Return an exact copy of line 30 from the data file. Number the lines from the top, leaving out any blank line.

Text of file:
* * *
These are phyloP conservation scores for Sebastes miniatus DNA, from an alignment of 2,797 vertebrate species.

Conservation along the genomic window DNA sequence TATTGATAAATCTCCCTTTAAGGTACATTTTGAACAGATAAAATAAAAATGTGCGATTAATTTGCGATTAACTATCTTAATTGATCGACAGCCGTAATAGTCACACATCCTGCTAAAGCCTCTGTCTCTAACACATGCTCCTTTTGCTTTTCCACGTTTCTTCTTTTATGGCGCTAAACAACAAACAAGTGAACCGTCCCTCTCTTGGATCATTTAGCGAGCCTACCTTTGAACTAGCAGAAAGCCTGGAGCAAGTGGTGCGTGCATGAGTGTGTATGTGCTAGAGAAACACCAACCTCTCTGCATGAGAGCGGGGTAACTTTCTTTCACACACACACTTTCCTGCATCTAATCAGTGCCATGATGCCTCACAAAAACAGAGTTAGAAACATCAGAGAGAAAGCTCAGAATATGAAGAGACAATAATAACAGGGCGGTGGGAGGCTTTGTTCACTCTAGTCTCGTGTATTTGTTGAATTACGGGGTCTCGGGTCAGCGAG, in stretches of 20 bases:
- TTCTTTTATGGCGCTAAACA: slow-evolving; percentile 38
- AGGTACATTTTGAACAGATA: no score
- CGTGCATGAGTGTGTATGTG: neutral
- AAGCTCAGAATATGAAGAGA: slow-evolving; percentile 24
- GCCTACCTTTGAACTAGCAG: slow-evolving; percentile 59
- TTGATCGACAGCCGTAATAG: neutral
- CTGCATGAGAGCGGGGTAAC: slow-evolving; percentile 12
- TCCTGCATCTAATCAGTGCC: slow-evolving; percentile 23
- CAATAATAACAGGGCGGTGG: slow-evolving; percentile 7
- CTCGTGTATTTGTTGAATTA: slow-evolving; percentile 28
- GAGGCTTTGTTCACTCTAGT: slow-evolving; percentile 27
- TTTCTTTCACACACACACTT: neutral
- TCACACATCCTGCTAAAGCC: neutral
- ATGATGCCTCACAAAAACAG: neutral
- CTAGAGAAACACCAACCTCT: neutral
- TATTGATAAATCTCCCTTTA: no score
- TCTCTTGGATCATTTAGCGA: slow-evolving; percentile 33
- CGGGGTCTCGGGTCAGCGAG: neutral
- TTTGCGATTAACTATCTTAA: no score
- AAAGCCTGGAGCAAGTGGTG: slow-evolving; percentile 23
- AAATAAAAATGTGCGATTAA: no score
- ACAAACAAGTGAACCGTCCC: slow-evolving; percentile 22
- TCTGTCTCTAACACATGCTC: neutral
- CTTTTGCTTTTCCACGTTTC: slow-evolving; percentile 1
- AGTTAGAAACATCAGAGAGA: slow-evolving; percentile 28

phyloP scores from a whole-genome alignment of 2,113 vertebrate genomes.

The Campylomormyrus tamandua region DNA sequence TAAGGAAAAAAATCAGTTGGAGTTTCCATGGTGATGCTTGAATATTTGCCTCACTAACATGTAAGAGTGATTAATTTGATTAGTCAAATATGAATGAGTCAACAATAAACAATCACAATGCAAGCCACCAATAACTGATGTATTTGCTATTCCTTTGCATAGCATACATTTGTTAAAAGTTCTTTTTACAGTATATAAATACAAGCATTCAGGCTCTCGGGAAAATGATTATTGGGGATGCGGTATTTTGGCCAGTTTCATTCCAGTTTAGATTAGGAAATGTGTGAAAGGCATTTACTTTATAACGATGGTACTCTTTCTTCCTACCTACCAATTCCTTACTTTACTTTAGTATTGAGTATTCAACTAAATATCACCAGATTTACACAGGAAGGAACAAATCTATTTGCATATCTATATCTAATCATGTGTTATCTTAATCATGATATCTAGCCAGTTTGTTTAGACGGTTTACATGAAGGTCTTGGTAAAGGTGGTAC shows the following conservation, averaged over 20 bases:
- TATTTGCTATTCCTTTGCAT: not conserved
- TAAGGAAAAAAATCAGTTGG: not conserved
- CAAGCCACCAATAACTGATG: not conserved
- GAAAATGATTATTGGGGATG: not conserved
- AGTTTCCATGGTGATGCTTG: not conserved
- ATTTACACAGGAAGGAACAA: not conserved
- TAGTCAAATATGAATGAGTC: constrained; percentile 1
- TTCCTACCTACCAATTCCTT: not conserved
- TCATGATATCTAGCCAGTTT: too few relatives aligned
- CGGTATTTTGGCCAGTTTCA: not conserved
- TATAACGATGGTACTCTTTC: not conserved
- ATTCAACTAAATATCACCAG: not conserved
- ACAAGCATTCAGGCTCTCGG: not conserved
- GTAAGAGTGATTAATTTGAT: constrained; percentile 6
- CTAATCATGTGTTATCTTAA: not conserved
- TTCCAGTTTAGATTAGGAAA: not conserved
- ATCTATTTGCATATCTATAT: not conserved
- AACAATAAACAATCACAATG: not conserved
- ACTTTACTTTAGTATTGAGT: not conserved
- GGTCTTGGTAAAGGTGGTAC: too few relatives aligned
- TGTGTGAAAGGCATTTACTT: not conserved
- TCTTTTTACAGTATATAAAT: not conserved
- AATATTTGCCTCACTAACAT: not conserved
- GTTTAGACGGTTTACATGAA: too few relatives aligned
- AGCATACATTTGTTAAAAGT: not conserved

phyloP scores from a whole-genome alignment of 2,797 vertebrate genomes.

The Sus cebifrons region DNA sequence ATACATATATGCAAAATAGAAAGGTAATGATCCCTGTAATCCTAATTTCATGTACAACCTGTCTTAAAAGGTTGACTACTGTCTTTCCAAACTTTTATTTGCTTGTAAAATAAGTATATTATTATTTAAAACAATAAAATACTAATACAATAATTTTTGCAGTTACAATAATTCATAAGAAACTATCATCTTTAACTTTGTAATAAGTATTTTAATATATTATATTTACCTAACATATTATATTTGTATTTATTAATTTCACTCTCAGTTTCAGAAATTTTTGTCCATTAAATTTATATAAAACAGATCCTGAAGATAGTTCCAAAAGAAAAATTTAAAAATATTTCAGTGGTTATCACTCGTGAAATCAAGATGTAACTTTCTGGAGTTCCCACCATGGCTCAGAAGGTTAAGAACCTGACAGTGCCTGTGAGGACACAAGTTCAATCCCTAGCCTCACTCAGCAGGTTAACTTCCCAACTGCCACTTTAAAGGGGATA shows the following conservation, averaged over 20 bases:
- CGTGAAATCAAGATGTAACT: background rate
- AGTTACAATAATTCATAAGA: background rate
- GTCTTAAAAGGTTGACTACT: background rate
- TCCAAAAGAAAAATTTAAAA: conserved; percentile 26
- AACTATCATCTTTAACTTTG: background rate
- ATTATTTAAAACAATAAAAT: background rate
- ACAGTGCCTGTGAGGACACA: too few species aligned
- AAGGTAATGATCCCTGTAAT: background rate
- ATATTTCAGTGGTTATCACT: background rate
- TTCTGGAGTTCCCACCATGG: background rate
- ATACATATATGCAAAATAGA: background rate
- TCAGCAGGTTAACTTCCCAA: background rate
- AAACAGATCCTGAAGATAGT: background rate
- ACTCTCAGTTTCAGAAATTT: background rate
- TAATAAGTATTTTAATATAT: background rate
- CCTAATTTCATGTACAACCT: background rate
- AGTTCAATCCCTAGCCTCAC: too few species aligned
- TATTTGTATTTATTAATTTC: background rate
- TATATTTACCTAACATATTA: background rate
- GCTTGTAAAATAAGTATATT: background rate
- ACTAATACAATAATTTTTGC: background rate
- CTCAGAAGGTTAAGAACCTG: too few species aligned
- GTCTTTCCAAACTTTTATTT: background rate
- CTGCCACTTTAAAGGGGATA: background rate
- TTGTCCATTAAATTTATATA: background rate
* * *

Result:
- TATTTGCTATTCCTTTGCAT: not conserved